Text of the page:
It would’ve been easy to not get excited — to dismiss the pick out of hand as nothing more than a desperate reach, and to quickly commence not giving a shit. But unlike the second round fliers of yesteryear, Knick Knation seemed to take to Jorts with a suspension of disbelief unbecoming a fan base famous for booing its first round picks. Part of it can be chalked up to the team’s alarming dearth of minute-ready bigs, of course. But there’s something deeper at play; the psychic adoption of a guy who very much embodies the kind of misfit makeup constitutive of so many a Knick folk heroes. Those who paid even a modicum of attention to the college game — even if they didn’t know Harrellson’s stats by rote — understood a few things very clearly: He’d beaten the odds; he’d battled; he’d survived. Everything else, as far as Knick fans were concerned, was gravy.
Entering the summer, Harrellson’s roster spot was by no means guaranteed. But a lockout-shortened training camp left the Knick brass with little choice but to trust in their grizzled, undersized forward. Once again, Fortuna had shone a strange, beatific light about Harrellson’s mattress-like frame. And, once gain, Jorts made the most of it, distinguishing himself in practice with predictable aplomb, peppering the press with endearing promises of bruises and blood.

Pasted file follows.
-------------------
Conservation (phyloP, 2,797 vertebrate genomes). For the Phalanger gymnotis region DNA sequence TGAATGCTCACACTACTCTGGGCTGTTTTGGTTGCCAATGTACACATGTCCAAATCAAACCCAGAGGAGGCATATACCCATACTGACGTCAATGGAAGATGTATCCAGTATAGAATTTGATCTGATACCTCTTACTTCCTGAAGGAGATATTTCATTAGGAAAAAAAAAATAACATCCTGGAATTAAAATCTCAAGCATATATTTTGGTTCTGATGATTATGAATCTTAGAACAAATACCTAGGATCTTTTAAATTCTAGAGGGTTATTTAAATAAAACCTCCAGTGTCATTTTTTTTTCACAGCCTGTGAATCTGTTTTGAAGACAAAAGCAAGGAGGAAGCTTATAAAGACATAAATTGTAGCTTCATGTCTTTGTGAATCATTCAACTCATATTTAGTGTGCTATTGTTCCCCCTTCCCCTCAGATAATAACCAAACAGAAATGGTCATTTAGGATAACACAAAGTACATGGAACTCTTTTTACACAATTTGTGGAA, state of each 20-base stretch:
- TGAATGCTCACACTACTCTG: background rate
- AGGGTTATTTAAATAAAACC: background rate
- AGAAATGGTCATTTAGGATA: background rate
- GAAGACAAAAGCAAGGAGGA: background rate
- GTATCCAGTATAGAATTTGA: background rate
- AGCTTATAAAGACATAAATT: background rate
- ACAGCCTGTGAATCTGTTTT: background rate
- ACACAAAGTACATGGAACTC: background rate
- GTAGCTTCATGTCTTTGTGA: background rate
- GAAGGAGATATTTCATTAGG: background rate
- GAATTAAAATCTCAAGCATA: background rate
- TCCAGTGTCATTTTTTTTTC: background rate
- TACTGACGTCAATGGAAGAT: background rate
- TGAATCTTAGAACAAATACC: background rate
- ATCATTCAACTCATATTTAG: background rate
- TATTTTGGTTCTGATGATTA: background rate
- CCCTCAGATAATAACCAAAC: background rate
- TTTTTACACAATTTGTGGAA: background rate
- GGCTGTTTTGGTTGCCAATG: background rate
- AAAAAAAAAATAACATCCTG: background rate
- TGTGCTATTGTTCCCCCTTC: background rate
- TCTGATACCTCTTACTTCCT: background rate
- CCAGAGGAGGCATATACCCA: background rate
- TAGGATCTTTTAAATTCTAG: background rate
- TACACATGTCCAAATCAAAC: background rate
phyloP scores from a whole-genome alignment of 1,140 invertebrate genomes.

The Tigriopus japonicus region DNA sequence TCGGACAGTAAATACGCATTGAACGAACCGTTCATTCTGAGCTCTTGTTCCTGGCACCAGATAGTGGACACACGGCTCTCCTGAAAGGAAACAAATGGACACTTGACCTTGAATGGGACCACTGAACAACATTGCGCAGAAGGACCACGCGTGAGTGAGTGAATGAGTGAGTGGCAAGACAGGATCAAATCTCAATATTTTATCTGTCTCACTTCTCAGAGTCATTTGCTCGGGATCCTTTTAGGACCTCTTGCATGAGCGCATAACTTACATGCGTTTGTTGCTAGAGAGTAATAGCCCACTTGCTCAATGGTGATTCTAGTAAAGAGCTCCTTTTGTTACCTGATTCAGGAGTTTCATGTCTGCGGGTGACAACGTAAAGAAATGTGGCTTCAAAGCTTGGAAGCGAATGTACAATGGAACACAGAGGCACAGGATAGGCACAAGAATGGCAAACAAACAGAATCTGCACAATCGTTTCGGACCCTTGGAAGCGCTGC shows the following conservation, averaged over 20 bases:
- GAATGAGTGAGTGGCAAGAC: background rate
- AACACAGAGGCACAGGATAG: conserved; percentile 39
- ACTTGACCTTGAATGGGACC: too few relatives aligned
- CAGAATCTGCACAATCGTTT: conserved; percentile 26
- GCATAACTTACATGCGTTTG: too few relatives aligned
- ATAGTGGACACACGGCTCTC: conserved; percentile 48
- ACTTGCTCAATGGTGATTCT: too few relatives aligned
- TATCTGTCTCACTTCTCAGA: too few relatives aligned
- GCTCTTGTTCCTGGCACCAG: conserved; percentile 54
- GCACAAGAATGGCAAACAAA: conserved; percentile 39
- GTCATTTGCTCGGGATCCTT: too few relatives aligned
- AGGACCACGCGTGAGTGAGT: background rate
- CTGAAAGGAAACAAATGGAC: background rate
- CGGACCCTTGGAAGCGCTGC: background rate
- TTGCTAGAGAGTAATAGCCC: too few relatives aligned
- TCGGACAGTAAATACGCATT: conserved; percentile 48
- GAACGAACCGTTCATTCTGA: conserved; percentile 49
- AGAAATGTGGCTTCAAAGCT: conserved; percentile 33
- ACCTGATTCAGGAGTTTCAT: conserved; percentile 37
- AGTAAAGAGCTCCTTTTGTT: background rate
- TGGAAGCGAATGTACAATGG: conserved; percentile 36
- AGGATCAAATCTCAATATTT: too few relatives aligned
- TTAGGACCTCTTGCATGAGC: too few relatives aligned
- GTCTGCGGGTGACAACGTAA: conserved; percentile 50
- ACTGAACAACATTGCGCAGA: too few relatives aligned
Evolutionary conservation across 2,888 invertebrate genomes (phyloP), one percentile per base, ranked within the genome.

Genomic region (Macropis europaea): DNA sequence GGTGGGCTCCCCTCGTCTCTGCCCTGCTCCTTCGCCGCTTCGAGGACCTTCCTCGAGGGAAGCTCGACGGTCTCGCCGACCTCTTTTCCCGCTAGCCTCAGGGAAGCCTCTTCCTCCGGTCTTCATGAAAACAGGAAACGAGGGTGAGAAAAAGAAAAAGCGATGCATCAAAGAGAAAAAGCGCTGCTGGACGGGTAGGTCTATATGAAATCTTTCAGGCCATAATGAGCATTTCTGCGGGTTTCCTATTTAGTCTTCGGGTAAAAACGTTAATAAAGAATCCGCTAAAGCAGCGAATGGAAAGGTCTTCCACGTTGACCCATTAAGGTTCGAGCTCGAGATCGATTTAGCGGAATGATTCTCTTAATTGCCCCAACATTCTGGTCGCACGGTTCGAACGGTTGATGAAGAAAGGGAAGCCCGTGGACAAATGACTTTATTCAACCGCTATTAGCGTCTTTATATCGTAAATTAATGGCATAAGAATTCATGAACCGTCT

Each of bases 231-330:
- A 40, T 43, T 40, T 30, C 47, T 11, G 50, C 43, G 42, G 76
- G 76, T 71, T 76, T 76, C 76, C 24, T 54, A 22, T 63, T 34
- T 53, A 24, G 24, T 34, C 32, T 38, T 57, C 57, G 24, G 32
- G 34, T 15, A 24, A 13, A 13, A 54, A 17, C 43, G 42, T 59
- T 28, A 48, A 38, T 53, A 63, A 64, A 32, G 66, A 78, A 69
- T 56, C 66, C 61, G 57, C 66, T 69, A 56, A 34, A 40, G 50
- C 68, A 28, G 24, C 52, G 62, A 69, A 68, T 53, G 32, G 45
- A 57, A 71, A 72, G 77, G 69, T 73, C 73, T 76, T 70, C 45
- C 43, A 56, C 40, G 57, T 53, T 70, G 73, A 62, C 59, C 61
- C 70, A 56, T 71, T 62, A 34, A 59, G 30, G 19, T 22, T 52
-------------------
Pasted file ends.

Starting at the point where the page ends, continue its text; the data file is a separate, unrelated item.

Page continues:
Harrellson might lack the athletic prowess typically coveted in a Mike D’Antoni offense, and he’ll probably never be a legitimate threat in the post (7% of his Senior year touches were had down low, according to DraftExpress). But his much-improved mid-range game, combined with enviable timing on the boards, brute strength, and a seemingly endless motor should keep him far enough from bench’s end to preclude a complete D’Antoni disappearing act.
In his first meaningful appearance Sunday against the Celtics, Harrellson’s nine minutes of burn were pretty forgettable: 0 points, 2 rebounds, a block, and an assist. But the fact that he was even out there at all — on such a grand stage and at the behest of such a notoriously rotation-shrinking skipper — speaks to the quick and very real impression Harrellson has made on his coaches and teammates, informed though that impression no doubt is by sheer necessity. More importantly, Harrellson himself seems to grasp very very clearly the niche he’s being asked to fill.
And that, I think, is the rub: Walsh and Grunwald could have reached for raw talent, upside, or limitless ceiling, and merely hoped against hope that whomever they selected would embrace the role of bounder and bruiser, if asked. Knowing they needed bodies in the pivot, they could’ve gone for the hundred story skyscraper frame; rolled the dice on completed construction and sky-shredding needle. And honestly, they would’ve been forgiven for doing so.
Instead, they went for ten flights of brick and mortar — as tall as it’s always been and probably always will be, resigned to shadows cast by Knick centers past — but sturdy just the same.
Beyond his work for KnickerBlogger, Jim is a contributor to the New York Times Off the Dribble NBA blog, ESPN.com, and The Classical. He is currently working on a biography of Robert Silverman, titled "Clownin' and Astoundin.'" Follow him on Twitter @JPCavan.